Saturday, June 14, 2014

My take on TV/Smartphone/Tablet and children.

There has been a lot of discussions and researches done with regards to the use of the electronic screen for young children.  In the past, parents were only concerned about the television but now, with the prevalence of the smart phones and tablets, our lives have been invaded by electronic screens!

When the elder girl was born, the iPhone was not yet launched to the public and they were not swamped with tablets either.  The iPhone first generation was launched in January 2007.  However, even without the smartphones and tablets, there were televisions during that time and researches that spoke about the ills of watching TV for children age two and below.    

Here are some studies on it if you are interested in reading more about television and the effects it has on children:-

1) Television and Children by University of Michigan  On the webpage, you will also find more resources on the influence of TV on little ones, on their brain development, attitudes, performance in school etc.

2) American Academy of Child and Adolescent Psychiatry's point of view.

3) An interview with Dr. Dimitri Christakis of Center for Childhood Health, Behaviour, and Development at the Seattle Children's Research Institute, and professor of Pediatrics at the University of Washington.

Yet, in this day and age, there can be some place for the use of TV/iPad etc. Some things might need visual aid. I used a YouTube video to teach my 8 year old about conception! Obviously I can't show her that!  And we sit to watch videos on how to rainbow loom together.  In general, I do prefer to let them be amused by toys and books rather than the electronic screen as there are too many studies talking about the harms it does to the brains and the children's learning and cognitive skills. That said, I have to be honest to say that when we lived in Paris and I had no external help, I had to turn to the use of the TV to help entertain my daughter when I cooked.  Between the ages of two and three, she was very mobile and therefore, while I cooked, the television was a way to keep her quietly entertained. The hard truth is using toys and games requires more active participation from the caregiver and in some situations, the television is an easy babysitter.  In such cases, I had to turn to educational programmes or children shows for help. Admittedly, it was not the best option but a choice I made.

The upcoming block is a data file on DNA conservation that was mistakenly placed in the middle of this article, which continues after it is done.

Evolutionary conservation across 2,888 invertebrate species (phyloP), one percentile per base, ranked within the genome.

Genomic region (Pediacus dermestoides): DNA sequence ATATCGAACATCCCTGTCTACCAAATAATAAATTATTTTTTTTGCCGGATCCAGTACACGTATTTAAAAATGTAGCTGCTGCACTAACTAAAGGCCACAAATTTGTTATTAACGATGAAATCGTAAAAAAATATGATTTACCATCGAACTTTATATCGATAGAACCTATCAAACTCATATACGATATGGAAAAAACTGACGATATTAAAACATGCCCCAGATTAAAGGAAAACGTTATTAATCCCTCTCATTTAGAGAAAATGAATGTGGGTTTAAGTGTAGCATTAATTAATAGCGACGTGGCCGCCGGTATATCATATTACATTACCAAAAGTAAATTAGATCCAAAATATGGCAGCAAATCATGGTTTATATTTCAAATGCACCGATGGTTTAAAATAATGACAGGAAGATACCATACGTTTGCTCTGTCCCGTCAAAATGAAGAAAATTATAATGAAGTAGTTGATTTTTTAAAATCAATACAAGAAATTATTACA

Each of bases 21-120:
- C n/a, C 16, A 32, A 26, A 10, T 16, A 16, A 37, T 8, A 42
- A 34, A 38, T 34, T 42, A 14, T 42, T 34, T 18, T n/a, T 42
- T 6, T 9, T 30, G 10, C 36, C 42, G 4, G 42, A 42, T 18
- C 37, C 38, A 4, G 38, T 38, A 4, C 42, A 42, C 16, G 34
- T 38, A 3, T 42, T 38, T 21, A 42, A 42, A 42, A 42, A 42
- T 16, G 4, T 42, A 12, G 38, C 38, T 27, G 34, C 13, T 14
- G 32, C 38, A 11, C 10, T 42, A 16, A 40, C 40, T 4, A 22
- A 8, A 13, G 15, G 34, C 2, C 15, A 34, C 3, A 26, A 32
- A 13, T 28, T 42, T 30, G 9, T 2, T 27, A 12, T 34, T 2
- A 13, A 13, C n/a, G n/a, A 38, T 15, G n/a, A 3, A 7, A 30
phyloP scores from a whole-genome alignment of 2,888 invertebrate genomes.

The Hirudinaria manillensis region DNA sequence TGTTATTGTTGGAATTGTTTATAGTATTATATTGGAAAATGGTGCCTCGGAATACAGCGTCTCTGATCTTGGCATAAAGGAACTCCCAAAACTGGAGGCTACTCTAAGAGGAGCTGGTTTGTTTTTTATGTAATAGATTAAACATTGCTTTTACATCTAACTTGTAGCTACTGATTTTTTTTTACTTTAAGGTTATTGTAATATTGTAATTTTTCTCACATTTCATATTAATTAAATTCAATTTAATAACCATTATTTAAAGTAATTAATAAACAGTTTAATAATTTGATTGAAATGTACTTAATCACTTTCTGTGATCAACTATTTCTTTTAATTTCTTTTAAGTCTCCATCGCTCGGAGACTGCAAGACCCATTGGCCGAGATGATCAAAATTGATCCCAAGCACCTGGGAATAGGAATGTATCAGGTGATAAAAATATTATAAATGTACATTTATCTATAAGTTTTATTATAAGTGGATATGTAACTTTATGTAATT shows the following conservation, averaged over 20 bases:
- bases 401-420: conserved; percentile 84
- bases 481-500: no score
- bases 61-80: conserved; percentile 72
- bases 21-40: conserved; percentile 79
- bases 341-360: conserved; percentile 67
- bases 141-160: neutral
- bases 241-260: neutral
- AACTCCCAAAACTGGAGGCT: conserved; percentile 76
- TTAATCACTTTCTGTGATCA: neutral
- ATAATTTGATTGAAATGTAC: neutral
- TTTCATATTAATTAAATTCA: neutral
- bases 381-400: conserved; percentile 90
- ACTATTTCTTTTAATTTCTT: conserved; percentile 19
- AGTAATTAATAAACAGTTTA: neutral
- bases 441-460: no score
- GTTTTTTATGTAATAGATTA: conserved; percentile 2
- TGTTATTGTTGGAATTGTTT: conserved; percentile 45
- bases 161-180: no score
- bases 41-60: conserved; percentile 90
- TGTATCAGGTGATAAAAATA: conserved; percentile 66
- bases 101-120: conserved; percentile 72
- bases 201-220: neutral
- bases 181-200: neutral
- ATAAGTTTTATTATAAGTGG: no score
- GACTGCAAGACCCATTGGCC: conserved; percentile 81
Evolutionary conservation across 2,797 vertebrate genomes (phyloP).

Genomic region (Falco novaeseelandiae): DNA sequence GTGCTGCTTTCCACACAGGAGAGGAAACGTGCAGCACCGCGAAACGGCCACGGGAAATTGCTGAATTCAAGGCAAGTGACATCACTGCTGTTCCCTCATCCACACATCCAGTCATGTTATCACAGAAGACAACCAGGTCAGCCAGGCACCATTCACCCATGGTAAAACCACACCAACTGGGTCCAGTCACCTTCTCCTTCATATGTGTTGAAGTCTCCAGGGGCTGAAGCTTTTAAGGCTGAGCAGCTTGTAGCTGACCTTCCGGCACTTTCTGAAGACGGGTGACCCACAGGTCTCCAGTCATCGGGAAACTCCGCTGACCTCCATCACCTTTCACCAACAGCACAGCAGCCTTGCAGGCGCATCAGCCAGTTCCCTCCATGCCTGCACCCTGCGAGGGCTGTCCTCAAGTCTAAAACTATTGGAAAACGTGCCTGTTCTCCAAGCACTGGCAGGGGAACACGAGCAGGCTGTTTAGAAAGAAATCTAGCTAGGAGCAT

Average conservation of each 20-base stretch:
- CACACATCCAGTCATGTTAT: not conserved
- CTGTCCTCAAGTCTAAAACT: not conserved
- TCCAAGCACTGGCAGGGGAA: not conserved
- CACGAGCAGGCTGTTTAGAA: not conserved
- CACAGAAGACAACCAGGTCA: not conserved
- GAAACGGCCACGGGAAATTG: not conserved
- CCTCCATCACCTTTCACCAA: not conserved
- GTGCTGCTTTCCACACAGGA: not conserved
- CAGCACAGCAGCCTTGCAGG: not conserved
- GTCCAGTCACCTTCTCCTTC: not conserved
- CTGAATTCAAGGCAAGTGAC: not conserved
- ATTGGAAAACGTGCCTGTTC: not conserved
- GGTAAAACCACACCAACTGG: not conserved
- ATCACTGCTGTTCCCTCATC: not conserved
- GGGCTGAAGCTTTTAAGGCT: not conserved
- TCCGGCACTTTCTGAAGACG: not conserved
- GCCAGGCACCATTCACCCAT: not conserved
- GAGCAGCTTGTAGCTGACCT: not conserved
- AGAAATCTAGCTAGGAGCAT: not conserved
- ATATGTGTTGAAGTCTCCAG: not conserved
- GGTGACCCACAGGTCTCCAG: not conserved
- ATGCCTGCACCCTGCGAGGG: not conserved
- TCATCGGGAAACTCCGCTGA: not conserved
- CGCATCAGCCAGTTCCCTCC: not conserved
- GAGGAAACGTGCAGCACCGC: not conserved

However, in Singapore, considering that we have help, I do try to restrict the use of the electronic screen.  My kids, at age 5 and 8, used to get about 1-2hr a week of iPad and possible 2-4 hrs a month of TV up to a year ago. Now, they get about double that time, the elder a bit more than the younger one. The rule of the house is no tv on weekdays. As my 8 year old has homework to be done on the iPad/computer on weekdays, she gets to use it for 30 mins (total) during the week. And of course the other times they get a copious amount of screen time is on flights since it's hard to bring the whole load of toys along on the plane. 

Personally, small amounts of tv/iPad/computer time is acceptable risk for children, especially age 3 and above. This is done with the understanding that children flourish better with one-on-one contact and it is a choice I make to sometimes rely on the electronic screen when I need moments without the children interrupting me, it could either be when I am talking to my adult friends or just need the kids to leave me alone for a bit.  I know for a fact that pretend play helps their imagination, so it is better that they play with their toys and learn through play than learn by being "fed the information" via the electronic screen.  It is the same thing I do with sweets/sugary treats vs healthy snacks.  I sometimes relent and give the kids some of those horrible sweets. 

At the end of the day, these are part of the many choices we make as parents.  We need to understand the risk when we make our decisions.  With my daughter, she watched more TV when she was little as I used that as a form of babysitting as I was a stay-at-home mum with little help.  For the boy, he had very little exposure to TV when he was little because we were in Singapore and had a live-in helper as I was working.  So, with the electronic screens, it's really what we, as parents, are willing to risk and sometimes, the situations we are in.  I'm sure as all loving parents, we seek to do the best for our children.  

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